8 tips for managing stress at Uni

Let’s not beat around the bush, Uni can be stressful. There are steps you can take and SO many free support services at your fingertips to help you manage and succeed. Let’s get to know eight tips for managing stress at Uni.

1. Pin-point what’s making you stressed and why

The first step to managing stress is to identify where stress in your life is coming from. Not feeling prepared for your assigment? Not getting enough sleep? Not having enough time for yourself? If you can figure out where your stress is coming from, you can work on a plan to reduce its influences.

Some experts suggest that if you can’t identify the main causes of your stress, try keeping a stress journal. Make note of when you become most anxious and see if you can determine a pattern.

Set aside some time to plan and prepare.

2. Set aside time to plan and prepare

What you do at the start can make a big difference to your stress levels once assignments start piling up or exams arrive. If you’re feeling prepared, you’ll be less likely to feel stressed out.

Headspace suggests a number of steps you can take to keep your stress levels to a minimum, including:

  • Prepare a study plan and goals for each day / week. Make sure it’s balanced with other important things in your life – that way it will be easier to stick to.
  • Talk to your employers early to let them know you need to limit your shifts / hours while studying.
  • Create a study space that is comfortable, quiet, well lit, organised, and has no distractions nearby, such as a TV, phone, people talking, etc.
  • Make sure you have everything you need for each study session as this helps to feel more confident and organised.

Sign up with Headspace to access free guides for mindfulness and meditation.

3. Take proper breaks

The key to taking study breaks, while also keeping stress levels down, is to plan them. Block out time in your week to do very little. Watch your favourite TV show, read a book, have a bath, have a nap! It’s easy to fill our waking hours with things we should do like ‘study, work, going out’ but scheduling in down time is SO important.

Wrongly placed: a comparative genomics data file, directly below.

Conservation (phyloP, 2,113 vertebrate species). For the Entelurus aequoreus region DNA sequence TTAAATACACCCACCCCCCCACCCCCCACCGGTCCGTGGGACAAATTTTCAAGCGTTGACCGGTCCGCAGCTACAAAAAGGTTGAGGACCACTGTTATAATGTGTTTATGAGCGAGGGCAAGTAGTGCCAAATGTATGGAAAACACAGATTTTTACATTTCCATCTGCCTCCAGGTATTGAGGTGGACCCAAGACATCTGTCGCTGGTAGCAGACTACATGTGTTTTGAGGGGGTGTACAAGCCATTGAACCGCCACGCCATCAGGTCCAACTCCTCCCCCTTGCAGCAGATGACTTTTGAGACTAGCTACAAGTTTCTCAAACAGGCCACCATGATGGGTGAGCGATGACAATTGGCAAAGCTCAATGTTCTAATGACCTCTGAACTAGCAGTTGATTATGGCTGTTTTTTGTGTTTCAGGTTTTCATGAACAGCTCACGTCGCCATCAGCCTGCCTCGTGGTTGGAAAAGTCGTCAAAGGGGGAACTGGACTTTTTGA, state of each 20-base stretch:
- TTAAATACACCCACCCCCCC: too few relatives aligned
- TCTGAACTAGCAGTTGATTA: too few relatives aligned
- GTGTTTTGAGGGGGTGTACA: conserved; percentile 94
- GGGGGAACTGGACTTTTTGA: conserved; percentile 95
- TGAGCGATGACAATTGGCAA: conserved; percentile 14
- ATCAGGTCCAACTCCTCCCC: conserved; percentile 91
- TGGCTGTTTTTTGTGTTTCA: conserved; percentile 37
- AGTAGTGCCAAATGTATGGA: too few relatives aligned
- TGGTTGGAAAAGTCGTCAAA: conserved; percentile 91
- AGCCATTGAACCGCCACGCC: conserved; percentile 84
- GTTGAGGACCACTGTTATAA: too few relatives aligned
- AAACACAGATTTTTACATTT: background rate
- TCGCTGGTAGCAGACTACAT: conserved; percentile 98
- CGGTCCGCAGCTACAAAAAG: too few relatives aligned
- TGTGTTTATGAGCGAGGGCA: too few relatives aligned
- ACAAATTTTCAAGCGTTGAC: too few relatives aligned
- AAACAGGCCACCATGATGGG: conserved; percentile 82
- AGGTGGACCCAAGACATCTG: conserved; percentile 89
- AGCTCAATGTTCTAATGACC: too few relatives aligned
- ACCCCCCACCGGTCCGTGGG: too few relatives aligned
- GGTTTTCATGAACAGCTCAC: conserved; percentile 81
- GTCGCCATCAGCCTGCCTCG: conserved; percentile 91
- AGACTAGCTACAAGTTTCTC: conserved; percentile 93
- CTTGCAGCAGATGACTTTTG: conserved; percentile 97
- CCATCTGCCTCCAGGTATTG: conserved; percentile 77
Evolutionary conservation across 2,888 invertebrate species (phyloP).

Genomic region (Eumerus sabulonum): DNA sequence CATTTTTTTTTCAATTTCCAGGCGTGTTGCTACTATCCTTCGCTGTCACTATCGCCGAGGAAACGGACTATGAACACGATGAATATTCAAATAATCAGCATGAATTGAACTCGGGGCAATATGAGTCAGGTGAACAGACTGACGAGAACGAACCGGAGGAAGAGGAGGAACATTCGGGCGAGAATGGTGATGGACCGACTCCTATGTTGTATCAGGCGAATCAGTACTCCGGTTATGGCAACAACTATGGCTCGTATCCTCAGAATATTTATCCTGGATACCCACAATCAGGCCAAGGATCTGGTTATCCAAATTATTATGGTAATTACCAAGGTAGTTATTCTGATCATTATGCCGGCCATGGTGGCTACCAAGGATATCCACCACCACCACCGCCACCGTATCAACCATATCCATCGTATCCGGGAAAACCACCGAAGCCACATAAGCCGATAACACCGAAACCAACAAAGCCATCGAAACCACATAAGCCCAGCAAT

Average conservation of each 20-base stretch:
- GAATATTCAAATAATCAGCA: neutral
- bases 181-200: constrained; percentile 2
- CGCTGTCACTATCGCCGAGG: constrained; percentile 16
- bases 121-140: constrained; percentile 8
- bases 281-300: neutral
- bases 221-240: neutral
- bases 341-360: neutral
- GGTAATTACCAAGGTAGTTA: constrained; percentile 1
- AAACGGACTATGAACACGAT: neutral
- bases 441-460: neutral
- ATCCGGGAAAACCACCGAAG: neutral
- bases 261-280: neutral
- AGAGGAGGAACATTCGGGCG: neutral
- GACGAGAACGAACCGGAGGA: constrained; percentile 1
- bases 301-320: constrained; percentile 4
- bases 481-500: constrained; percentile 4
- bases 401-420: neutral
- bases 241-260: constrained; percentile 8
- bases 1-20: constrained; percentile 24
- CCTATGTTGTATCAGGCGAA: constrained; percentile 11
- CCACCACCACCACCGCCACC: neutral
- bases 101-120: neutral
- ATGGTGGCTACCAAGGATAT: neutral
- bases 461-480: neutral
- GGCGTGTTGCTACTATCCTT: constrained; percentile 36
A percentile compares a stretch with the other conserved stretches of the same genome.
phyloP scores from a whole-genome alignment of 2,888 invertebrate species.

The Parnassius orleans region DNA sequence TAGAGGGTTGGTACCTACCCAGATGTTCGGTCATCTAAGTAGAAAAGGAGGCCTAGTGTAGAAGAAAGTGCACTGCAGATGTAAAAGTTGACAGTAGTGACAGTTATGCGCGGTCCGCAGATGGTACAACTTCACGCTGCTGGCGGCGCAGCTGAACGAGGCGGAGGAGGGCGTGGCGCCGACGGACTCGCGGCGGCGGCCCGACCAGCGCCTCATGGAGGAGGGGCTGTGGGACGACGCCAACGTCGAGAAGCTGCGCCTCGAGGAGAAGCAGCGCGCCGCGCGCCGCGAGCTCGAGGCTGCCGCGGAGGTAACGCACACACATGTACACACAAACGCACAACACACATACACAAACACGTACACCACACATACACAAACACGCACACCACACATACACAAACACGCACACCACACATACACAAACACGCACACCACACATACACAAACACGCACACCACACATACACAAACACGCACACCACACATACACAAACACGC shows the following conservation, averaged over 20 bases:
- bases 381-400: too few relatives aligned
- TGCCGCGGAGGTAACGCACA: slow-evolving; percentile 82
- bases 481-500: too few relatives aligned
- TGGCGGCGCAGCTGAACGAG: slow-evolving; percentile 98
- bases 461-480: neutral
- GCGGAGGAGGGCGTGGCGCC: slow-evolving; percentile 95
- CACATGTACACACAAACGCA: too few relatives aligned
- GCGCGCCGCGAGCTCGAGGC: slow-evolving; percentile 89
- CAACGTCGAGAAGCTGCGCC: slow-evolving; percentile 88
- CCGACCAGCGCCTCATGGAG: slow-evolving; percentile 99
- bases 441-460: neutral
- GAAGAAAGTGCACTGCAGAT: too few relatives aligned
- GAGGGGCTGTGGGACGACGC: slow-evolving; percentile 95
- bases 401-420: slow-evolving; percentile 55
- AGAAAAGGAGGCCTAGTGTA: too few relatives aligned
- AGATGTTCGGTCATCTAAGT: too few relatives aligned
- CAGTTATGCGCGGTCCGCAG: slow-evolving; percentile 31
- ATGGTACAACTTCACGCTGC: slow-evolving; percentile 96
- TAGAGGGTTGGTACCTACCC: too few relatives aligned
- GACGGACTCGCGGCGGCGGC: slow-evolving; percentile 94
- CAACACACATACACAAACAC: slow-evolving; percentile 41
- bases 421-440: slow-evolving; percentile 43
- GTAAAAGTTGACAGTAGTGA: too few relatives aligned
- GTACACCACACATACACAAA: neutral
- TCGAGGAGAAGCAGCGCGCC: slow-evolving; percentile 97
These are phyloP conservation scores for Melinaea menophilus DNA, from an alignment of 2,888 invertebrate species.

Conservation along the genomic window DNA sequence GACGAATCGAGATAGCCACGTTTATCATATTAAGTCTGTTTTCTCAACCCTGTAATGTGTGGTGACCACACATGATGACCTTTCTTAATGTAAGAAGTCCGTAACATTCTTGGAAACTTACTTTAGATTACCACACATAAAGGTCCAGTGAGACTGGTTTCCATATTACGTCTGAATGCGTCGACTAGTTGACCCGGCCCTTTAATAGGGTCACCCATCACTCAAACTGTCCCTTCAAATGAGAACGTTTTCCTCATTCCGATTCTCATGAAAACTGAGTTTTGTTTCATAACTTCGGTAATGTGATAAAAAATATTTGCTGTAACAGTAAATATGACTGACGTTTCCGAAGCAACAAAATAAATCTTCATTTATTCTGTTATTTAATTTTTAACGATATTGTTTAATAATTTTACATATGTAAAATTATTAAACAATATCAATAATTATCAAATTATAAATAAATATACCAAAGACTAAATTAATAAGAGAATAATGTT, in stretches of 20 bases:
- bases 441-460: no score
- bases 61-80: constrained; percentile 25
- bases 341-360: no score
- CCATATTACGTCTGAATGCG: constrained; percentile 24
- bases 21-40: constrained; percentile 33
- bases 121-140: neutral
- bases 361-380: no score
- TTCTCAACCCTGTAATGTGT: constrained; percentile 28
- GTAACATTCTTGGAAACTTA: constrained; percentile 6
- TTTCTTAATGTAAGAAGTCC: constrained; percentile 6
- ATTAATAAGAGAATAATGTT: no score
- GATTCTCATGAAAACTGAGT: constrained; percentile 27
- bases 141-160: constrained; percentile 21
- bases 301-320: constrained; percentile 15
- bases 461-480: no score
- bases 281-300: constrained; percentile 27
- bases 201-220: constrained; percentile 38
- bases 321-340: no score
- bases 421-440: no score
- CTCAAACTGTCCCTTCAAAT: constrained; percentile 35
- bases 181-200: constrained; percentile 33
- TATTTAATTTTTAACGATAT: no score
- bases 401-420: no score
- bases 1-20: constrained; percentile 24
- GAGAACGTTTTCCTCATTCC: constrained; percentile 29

Plan when you’re going to take a break, because if you don’t plan them, they’re going to happen anyway and they’re going to be a lot longer than you wanted them to be. That’s what builds up that anxiety and stress that you have coming into that exam period. So set aside some time to actually just relax.

Kristian, Peer Learning Adviser
Watch an episode of your favourite show, or head out on a day trip with friends.

4. Catch plenty of Zs

Some may be able to get by on a few hours sleep, but in the end the recommendation is eight. Sleep helps the brain function properly – without it, you may have trouble making decisions and solving problems, only adding to your stress levels. To get a better night sleep, it’ll help if you go easy on the caffeine and alcohol.

If you do find yourself drifting off in the library and need a power nap to get you through to your next lecture, there’s a few unofficial places on campus you can catch a few Z’s (but you didn’t hear this from us!) Find a quiet spot, slip on your novelty eye glasses and pretend to be alert.

I think one thing that’s really important that a lot of us students tend to forget is actually sleep. If you’re really fatigued, it will catch up with you. It’s so important to get all the sleep that you can.”

Emily, Peer Learning Adviser

5. Get out and about

Exercise reduces stress, builds the immune system, releases endorphins and, ultimately, is one of the best ways to improve our physical and mental health. If you’re exercise-adverse, think of a form of physical activity you’ll actually enjoy: hip-hop yoga; Beyoncé dance classes; No Lights, No Lycra; bouldering; hiking; going for a wander through the park, walking the neighbour’s dog… exercise doesn’t have to mean a visit to the gym. Organise to go with a friend, which will help motivate you to actually rock up. La Trobe Sport has plenty of options to help you get active, from social competitions through to bigger commitments.

6. Take care of yourself

Whether it’s eating well, getting enough sleep or making sure you make time for you, it’s SO important to take care of yourself. You’ll be way more productive, focused and happy if you are keeping a good balance of work, study, rest and fun in your life. Discover eight tips for self-care you can take.

Peer Learning Advisers share their tips for self-care.

7. Connect with your classmates

Your friends and family are an excellent support network, but it’s also beneficial to connect with fellow students going through the same thing as you. You’re not alone!

Get to know your classmates in tutorials and grab a coffee after.

8. Know where to get help

There are lots of support services at your fingertips through La Trobe Health and Wellbeing, including a host of self-help resources.

If you’re struggling, need support or just someone to chat to, access the Uni’s counselling services – it’s free for all domestic and international students.